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TraveLit--A blog about travel literature. 

     Even with the best of maps and instruments, we can never fully chart our journeys.

Roughing It in the Bush

Roughing It in the Bush or Life in Canada
By Susanna Moodie. With a New Introduction by Margaret Atwood. Originally published 1852. Virago/Beacon Travelers, Beacon Press, 1986.

In the 1830s, thousands of people—lured by promises of fertile soil, a mild climate, cheap goods, and minimal taxes—emigrated from England to Canada. They “thought that they had only to come out to Canada to make their fortunes,” writes Susanna Moodie, “almost even to realise the story told in the nursery, of the sheep and oxen that ran about the streets, ready roasted, and with knives and forks upon their backs. They were made to believe that if it did not actually rain gold, that precious metal could be obtained…by stooping to pick it up.”

Moodie, who emigrated to Canada with her husband and baby daughter in 1832, aims to tell it like it really was: poor soil, a brutal climate, illness, goods that might be cheap but were, on remote farms, unobtainable, and hard toil that, after 7 years in the backwoods, had sprinkled her hair with grey, rendered her “person…coarse,” and left her looking double her age.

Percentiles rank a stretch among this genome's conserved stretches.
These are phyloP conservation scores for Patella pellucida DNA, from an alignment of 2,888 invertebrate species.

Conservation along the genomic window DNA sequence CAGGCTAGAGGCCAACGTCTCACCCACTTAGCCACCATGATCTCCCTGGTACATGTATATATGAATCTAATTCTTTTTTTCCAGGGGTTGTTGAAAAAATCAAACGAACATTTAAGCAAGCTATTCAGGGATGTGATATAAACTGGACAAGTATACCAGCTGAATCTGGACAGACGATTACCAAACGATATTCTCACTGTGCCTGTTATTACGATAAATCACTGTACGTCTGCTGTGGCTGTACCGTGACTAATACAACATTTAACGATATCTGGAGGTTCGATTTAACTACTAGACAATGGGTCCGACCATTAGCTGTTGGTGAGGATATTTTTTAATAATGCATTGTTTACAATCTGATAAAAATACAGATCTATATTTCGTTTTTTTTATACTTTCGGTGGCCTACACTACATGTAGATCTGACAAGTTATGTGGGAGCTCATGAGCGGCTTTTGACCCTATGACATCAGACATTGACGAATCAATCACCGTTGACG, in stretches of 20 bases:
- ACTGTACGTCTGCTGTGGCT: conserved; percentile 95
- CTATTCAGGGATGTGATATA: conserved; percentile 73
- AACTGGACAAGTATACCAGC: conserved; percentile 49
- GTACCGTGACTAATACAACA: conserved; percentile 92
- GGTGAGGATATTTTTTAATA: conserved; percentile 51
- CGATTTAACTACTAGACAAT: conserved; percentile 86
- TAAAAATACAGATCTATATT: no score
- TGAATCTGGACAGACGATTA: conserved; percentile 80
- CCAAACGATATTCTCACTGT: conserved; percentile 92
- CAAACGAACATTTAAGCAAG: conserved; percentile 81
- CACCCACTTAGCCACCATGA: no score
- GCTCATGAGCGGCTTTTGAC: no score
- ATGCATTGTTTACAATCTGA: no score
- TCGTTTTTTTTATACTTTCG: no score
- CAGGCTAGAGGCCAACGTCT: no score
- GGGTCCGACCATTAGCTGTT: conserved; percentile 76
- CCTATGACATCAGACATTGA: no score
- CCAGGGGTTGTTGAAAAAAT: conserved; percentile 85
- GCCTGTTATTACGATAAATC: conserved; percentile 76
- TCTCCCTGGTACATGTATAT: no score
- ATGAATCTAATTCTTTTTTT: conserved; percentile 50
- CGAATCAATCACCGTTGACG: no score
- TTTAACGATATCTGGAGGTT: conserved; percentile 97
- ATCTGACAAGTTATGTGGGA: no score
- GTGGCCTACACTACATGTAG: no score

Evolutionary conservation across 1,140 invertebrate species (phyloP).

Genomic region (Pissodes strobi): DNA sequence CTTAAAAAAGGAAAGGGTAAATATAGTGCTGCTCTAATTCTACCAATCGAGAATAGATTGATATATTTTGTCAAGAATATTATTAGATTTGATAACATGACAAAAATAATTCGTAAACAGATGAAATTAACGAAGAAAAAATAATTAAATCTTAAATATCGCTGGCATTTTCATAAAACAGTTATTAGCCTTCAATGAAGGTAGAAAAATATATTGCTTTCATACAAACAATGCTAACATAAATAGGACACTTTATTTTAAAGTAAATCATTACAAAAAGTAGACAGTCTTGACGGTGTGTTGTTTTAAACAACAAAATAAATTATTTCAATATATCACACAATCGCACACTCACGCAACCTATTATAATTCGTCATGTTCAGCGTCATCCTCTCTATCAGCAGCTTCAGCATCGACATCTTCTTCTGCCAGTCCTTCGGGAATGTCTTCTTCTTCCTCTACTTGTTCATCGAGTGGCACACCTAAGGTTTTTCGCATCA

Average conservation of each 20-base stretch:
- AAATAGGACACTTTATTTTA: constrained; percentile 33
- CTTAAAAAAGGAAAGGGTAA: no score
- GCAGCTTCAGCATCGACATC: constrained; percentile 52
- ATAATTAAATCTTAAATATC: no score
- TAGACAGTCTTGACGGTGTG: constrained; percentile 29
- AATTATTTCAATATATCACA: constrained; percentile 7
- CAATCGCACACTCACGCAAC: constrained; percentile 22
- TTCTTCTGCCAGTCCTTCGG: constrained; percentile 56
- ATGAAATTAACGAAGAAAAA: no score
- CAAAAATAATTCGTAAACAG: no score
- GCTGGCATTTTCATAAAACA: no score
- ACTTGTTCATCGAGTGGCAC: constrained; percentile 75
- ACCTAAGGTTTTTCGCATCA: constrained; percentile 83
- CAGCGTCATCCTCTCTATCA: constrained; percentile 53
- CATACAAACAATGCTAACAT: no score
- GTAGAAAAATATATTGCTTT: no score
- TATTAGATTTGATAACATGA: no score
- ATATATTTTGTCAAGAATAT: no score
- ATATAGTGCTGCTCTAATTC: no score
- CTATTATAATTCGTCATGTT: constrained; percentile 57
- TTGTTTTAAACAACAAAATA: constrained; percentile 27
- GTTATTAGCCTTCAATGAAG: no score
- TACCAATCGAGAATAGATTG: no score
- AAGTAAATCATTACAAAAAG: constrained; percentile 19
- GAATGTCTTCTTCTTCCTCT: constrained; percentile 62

Moodie, a writer who had published a book of poems before leaving England, wrote the sketches that form the basis of this book for the Literary Garland (1852) and The Victorian Magazine (1847). She intended her memoir to deter people from the middle and upper-middle classes—families like her own—from emigrating to Canada where they were likely to fail. She believed that only working-class people, accustomed to hard labor, would be likely to thrive in the rough new world.

For all that, Roughing It in the Bush is extremely entertaining, all the more so because the author is so unfit for the situation in which she lands. She is an innocent, unprepared for the rude neighbors who “borrow” what they will never return. She is terrified of cattle, which makes it a bit difficult for her to milk the cow. The first bread she bakes is a disaster: “Oh, Mrs. Moodie!” says a friend. “I hope you make better books than bread.”

Still, she copes, with routine trials as well as with emergencies—as when a chimney fire nearly destroys the house. She is forbearing even when a horrid, arrogant fellow her husband barely knows moves in with them for 9 months, contributing little work and belittling her daily. And she writes of it all with (mostly) good humor and humor.

In her excellent introduction, Atwood sees Roughing It as “belonging to a distinct tradition of travel writing—a tradition that perhaps culminates in Eric Newby’s A Short Walk In the Hindu Kush—in which the horribleness of the journey, the filthiness and squalor of the accommodations, and the awfulness of the food are outdone only by the traveller’s self-perceived lunacy in having undertaken the trip at all.”

This is an astute and modernizing approach to this book, especially for readers resistant to its old-fashioned tone. This is definitely a work of the past, but her sketches of characters remain vibrant, and I found the book as a whole an engrossing introduction to a historical time and place that I—like most Americans, I suspect—know almost nothing about.







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